Revealed: How Southampton Uni’s no detriment policy will actually work
No work from Semester Two will count, other than final year dissertations and projects
New details have emerged regarding how Southampton Uni’s no detriment policy will actually affect students.
According to emails sent to students, no work from Semester Two will count towards students’ degrees, other than final year dissertations and projects.
The Soton Tab has seen emails sent to students in multiple subjects, including Biological Sciences, Electronics and Computer Science, Social Sciences and Maths, which all have similar content, although do have slight subject-specific variations in wording. A University spokesperson clarified the emails’ content varies due to “the complexity” of the curriculum. The full comment can be seen below.
This morning, Humanities students were sent an email saying how the no detriment policy will work for them is “taking longer than expected” to work out. They will be updated as soon as possible, “at the latest by the end of Monday”.
Over the Easter holidays, students were told the University was implementing a no detriment policy, meaning their grade average can’t go below what they achieved before 22nd March. There had been confusion about what this policy actually means in terms of students’ grades and how the University would calculate our degree classification, but now these emails reveal the following:
Third years can improve their grades with their diss
An email obtained by The Soton Tab says third year’s grades will be taken from whichever is higher, out of their Semester One average or an “enhanced mark”, made up of their Semester One average and the mark they get in their project or dissertation.
The email explains how the Uni will work out these marks, accounting for weightings where things are worth different amounts of credits. After these two marks are calculated, whichever is higher will then be used when working out students’ overall degree classification.
This means if a student’s diss grade is higher than their Semester One average, it will bring their grades up, but if it’s lower it doesn’t matter as it won’t count.
Semester Two won’t count for first or second years
However, second year students have been told their Semester One average will now account for their whole year, and therefore any work from Semester Two won’t count at all towards their overall degree classification. An email obtained by The Soton Tab says the University policy on degree classifications will mostly try to “minimise the reliance on semester 2 modules”.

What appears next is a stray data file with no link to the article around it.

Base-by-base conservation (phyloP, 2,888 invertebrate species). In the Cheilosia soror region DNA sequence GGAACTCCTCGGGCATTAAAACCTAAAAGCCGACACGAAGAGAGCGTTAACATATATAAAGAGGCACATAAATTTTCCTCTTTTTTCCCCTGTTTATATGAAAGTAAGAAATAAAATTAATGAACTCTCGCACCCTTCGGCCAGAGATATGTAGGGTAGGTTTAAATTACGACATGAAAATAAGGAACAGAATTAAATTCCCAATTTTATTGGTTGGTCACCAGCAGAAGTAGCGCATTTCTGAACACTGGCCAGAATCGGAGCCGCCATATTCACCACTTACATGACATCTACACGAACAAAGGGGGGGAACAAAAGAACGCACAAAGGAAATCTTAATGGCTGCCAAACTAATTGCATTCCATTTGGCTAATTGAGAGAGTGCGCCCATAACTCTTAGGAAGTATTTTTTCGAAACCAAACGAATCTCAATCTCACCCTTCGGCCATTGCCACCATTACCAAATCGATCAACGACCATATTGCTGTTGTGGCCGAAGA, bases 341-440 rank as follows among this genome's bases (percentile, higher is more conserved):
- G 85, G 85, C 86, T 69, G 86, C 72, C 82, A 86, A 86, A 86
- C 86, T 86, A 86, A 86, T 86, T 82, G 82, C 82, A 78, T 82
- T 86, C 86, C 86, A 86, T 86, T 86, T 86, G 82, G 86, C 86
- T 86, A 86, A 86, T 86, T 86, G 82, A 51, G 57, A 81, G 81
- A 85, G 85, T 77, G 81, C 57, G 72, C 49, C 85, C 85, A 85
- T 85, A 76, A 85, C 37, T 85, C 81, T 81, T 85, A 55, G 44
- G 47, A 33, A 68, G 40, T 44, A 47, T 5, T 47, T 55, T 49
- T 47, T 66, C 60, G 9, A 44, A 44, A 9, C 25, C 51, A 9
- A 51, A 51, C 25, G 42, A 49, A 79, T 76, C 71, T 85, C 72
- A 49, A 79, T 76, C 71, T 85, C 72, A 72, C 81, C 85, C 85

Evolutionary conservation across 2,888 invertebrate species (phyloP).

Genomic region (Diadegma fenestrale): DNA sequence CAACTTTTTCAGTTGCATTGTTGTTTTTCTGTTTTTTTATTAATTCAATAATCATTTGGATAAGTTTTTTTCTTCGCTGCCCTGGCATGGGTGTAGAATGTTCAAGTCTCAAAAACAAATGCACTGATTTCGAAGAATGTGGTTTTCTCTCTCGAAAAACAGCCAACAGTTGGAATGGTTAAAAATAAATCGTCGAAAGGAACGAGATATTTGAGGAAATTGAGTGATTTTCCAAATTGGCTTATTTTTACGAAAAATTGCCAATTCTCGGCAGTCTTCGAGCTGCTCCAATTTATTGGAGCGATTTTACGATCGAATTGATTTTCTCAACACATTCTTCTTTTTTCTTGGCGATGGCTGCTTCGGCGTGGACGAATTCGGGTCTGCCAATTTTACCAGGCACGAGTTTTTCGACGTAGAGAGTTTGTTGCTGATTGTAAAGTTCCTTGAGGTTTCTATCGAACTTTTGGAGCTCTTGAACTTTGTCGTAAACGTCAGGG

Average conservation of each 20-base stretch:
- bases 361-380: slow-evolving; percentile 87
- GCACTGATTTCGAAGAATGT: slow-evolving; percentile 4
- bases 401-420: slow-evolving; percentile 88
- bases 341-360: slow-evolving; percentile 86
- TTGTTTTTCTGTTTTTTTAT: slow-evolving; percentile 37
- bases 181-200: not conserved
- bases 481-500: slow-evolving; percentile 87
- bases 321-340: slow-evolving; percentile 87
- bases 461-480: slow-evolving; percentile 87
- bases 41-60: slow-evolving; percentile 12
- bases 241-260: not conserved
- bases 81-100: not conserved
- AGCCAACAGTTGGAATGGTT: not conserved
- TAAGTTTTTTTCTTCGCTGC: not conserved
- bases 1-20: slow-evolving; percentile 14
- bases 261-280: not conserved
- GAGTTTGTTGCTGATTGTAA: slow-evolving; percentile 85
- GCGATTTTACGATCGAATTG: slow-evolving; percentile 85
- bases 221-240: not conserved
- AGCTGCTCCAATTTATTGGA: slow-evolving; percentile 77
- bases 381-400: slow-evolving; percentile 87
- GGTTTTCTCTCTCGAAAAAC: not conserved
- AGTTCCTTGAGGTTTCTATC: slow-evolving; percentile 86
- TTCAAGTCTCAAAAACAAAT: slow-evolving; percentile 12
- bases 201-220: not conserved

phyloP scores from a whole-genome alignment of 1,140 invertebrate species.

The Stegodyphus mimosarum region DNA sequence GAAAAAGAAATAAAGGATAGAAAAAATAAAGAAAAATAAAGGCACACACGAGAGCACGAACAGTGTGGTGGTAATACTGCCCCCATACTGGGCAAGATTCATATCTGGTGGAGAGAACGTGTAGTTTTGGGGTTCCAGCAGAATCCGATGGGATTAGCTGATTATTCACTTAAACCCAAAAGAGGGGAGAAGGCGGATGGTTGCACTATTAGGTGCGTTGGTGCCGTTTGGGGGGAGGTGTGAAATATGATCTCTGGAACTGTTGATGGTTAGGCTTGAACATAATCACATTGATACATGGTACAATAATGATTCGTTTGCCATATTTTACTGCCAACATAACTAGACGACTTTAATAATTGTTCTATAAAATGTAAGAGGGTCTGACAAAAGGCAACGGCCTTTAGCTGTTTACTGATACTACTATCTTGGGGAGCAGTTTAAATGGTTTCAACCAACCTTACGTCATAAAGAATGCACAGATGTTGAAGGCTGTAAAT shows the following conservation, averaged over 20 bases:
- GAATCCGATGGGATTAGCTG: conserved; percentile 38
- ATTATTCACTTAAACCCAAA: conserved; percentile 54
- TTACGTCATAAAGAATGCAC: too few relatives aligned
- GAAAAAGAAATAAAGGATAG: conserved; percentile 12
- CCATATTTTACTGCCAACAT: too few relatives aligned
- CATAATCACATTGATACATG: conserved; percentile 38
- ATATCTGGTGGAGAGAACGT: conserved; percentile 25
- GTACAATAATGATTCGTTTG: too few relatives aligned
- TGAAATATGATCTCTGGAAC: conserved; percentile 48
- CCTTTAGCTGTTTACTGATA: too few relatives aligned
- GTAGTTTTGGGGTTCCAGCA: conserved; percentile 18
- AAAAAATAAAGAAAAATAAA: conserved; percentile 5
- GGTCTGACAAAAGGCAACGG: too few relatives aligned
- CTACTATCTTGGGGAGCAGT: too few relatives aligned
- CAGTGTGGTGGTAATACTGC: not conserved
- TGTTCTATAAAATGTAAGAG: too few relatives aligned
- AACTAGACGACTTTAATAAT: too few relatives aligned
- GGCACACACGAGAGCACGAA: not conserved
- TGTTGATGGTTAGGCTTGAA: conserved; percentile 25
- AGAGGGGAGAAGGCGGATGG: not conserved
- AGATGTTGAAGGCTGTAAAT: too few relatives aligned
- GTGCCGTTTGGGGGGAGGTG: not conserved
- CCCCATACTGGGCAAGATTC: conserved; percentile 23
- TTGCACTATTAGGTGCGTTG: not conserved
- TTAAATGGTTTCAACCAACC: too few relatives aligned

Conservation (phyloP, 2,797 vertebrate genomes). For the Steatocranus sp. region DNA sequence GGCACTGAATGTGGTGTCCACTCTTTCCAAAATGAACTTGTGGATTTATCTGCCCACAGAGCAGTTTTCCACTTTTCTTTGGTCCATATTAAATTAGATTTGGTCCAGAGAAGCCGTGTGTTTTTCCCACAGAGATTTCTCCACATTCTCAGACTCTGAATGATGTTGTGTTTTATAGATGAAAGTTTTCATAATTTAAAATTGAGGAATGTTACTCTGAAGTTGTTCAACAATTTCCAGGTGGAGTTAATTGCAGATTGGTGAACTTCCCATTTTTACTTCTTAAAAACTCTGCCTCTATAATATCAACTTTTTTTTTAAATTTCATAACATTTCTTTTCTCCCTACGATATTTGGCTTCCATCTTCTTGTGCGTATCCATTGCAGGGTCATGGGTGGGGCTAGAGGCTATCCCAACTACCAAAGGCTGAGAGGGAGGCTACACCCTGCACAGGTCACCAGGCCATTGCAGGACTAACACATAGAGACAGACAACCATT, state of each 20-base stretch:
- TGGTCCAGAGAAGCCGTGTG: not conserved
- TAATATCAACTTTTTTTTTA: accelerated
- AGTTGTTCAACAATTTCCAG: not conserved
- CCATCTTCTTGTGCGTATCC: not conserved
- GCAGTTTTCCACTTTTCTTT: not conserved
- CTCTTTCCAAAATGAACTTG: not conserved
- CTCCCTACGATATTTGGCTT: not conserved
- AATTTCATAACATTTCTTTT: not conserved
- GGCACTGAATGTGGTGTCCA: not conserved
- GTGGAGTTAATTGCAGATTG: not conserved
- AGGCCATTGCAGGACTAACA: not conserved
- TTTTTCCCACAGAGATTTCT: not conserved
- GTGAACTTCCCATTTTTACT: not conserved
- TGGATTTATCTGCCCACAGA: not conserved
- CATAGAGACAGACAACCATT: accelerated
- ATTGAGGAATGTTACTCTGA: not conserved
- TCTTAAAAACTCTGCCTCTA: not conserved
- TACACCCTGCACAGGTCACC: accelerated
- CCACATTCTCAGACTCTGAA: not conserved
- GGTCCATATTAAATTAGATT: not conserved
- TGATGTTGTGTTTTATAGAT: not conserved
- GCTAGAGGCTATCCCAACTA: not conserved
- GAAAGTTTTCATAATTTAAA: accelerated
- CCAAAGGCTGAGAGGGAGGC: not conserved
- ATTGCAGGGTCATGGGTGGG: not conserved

First years have been told there have been no changes made to them. Normally, first year assessments do not count towards overall degree classification, so there will be no changes to this.
The Uni will look at Semester Two work if students are close to a grade boundary
An email obtained by The Soton Tab says when students’ degree classifications are given, if you are within two per cent of the next grade boundary, all work “contributing to the classification” will be considered. This will then include work submitted in Semester Two.
Another email, sent final years students, says: “To be clear, the assessments we have asked you to complete in Semester Two will only affect your classification if your final average mark is close to a degree classification boundary.”
Students can progress to next year, if they submit the work for Semester Two
An email obtained by The Soton Tab says: “The University has said that all students who complete the assessments we have asked you to undertake in Semester Two will be permitted to progress to the next Part of your programme regardless of any failed modules in Semester One.”
In a small number of cases this will not be the case, and the email says: “We will be in contact with you once we have the outcomes of the semester 2 assessment to discuss with you what and provide guidance”.
The email says students who are repeating the year “must take the revised assessment at the end of Semester Two”, and will then will have their degrees classified in future on the same basis as all other continuing students.
If you failed modules in Semester One and had special considerations, then your average will be based on your other Semester One marks.
If you failed modules in Semester One and have not asked for special considerations, your Semester One mark will be “calculated replacing the marks for those modules with the module pass mark” – meaning you pass Semester One and can progress to next year.
A University of Southampton spokesperson said:
“The University of Southampton announced in April that we would take a ‘no-detriment’ approach to minimise the impact, as a result of COVID-19, on students’ ability to demonstrate their academic achievement this year.
“Yesterday (14 May), all taught students, received an email from their Deputy Head of School (Education) – or similar – to outline what this meant for each specific student/programme in relation to how their degree would be awarded and classified.
“The specific arrangements for each programme vary due to the complexity of our curriculum, therefore it wasn’t possible to send a single all-student message on this matter.”